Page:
blog tour option? Ask me for details and visit

Sunday, February 17, 2008

Nimrod Rising - A Novel By Steven Clark Bradley

Why did you pick the setting you used in your story? I'm not looking for -- "because I live there". I want you to dig deep and tell us... - Because Nimrod Rising is a vast story of International significance, my setting is really two/fold. I like to think that I have spent a large portion of my life in the cradle of civilization. The main setting of Nimrod Rising is really, Israel. Though it takes a bit of time before the book finally settles in that small but significant country, there is a real sense throughout the book that the story is heading that way. In a real sense, Israel is the spiritual center of the world. For Muslims, there really is no breakdown of society vs. religion. The religion of Islam encompasses every part of life. Sense I have worked with Muslims for over twenty years, I could see the radicalization of the religion long before Osama Bin Laden came on the scene. Most of the first section was written before 9-11. I have never claimed to be a prophet, and actually the need of such foretellers was never necessary. The changes taking place around the world were easy for me to see having lived there for so long. With the changes hitting America spiritually and socially and with the radicals in Islam beginning to strike us because of our support of the State of Israel, it was natural that the end game scenario should take place in the nation. The Israel is a tiny nation; its impact due to its very existence keeps lights burning in the great capitals of the world.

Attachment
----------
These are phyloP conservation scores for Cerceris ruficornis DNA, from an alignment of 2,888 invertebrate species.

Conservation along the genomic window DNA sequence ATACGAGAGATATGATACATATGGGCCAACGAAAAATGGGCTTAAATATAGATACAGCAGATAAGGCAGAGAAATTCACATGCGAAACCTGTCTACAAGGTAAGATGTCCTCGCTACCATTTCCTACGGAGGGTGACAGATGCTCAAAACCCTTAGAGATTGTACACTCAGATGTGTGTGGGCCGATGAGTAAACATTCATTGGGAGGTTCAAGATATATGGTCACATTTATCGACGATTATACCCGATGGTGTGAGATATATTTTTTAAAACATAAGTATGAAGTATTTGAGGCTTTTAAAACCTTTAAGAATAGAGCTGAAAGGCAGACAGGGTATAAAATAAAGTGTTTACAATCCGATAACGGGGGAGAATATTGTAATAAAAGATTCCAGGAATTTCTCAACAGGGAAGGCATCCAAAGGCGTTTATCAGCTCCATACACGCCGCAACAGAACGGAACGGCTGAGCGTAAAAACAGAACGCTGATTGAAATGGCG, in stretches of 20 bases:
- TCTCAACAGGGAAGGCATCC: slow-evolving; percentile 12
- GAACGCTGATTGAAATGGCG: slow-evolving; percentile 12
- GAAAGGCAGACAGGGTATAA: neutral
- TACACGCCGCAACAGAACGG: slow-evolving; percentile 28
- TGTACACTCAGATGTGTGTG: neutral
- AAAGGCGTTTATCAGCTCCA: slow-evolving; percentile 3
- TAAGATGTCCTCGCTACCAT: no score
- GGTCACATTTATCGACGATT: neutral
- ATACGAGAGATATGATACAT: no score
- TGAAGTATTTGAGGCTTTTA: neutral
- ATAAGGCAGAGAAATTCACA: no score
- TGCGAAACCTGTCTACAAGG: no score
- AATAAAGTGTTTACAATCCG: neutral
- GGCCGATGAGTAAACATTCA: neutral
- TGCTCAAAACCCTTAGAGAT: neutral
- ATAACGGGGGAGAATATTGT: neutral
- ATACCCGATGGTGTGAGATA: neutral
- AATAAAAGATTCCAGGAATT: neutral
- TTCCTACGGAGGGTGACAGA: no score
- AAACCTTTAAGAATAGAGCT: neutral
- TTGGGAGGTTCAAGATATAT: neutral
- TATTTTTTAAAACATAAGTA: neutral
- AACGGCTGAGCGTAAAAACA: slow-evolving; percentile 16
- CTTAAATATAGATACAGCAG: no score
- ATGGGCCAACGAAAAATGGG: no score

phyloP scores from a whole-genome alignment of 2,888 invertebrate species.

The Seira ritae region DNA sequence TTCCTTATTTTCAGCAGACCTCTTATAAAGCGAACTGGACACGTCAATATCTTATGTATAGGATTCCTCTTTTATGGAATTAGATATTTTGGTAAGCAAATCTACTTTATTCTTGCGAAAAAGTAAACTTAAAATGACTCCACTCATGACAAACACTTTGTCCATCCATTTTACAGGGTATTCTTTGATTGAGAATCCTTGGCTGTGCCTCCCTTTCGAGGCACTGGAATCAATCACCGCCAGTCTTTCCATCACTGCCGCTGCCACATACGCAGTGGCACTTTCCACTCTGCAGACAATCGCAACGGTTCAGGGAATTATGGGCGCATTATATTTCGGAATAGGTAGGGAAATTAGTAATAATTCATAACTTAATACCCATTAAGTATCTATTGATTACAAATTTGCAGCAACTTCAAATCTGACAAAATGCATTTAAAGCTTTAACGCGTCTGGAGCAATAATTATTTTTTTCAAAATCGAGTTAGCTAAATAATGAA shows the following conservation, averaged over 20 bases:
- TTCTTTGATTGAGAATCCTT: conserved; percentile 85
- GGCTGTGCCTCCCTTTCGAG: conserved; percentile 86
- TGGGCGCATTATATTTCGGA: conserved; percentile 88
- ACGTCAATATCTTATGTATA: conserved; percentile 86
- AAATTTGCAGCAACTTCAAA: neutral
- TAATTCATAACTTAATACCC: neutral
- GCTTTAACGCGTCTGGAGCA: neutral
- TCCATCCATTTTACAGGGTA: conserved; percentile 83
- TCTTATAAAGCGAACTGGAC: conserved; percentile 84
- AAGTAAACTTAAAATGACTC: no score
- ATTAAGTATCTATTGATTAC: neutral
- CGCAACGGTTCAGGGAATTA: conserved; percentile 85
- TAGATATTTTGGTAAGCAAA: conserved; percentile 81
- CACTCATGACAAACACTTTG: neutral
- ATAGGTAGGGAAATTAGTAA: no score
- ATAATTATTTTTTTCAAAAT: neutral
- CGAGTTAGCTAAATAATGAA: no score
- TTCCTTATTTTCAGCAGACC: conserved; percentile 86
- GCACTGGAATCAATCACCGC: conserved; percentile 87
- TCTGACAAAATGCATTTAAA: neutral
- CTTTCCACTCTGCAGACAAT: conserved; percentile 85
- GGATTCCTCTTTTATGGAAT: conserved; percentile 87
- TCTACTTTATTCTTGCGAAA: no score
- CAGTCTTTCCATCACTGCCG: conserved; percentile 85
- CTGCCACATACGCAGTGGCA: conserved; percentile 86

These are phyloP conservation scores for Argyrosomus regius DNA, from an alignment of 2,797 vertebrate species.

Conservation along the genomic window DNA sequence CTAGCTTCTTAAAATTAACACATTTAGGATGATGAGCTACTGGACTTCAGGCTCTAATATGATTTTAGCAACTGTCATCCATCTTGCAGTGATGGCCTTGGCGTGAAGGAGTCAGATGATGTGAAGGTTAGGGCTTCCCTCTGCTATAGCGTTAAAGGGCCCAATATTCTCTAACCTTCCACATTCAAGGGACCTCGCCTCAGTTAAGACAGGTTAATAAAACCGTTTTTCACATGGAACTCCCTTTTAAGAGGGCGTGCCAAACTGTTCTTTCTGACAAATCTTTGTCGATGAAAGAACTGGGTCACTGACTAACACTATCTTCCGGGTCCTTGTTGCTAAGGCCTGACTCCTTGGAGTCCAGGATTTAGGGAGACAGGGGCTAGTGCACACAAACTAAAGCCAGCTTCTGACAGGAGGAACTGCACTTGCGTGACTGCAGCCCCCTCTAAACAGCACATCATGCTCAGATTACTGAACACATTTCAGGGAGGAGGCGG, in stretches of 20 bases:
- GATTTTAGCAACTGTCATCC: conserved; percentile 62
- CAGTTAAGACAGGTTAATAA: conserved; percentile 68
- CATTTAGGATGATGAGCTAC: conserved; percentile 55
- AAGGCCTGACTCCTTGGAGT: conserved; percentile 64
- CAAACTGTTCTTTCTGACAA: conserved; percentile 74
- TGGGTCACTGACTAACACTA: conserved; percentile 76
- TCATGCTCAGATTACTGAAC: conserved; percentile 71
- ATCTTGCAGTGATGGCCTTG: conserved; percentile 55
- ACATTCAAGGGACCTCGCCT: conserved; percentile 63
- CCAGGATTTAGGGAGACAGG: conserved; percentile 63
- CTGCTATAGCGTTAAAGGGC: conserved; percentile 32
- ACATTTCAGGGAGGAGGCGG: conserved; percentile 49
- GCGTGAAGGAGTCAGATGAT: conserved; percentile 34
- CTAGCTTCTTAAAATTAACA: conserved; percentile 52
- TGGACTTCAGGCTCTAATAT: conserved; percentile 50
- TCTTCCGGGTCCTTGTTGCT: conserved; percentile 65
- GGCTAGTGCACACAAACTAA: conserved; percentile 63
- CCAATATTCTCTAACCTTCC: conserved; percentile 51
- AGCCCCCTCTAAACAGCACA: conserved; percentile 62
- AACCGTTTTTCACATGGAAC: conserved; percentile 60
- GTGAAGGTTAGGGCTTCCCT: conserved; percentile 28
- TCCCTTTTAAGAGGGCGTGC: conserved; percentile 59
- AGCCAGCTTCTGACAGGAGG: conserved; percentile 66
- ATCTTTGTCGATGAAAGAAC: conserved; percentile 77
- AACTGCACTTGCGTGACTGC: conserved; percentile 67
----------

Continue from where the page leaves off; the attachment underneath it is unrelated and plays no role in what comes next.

The other major setting is right inside the United States. We picture a nation and a world that has been devastated by terror and a nation that had lost its ability and will to defeat it. America is dissolving and the social attacks slapping the nation against the family, marriage, children and the elimination of civil rights required to fight the terror has left the nation devastated. The two settings converge into a massive wild ride that, of course you'll have to read the book to discover.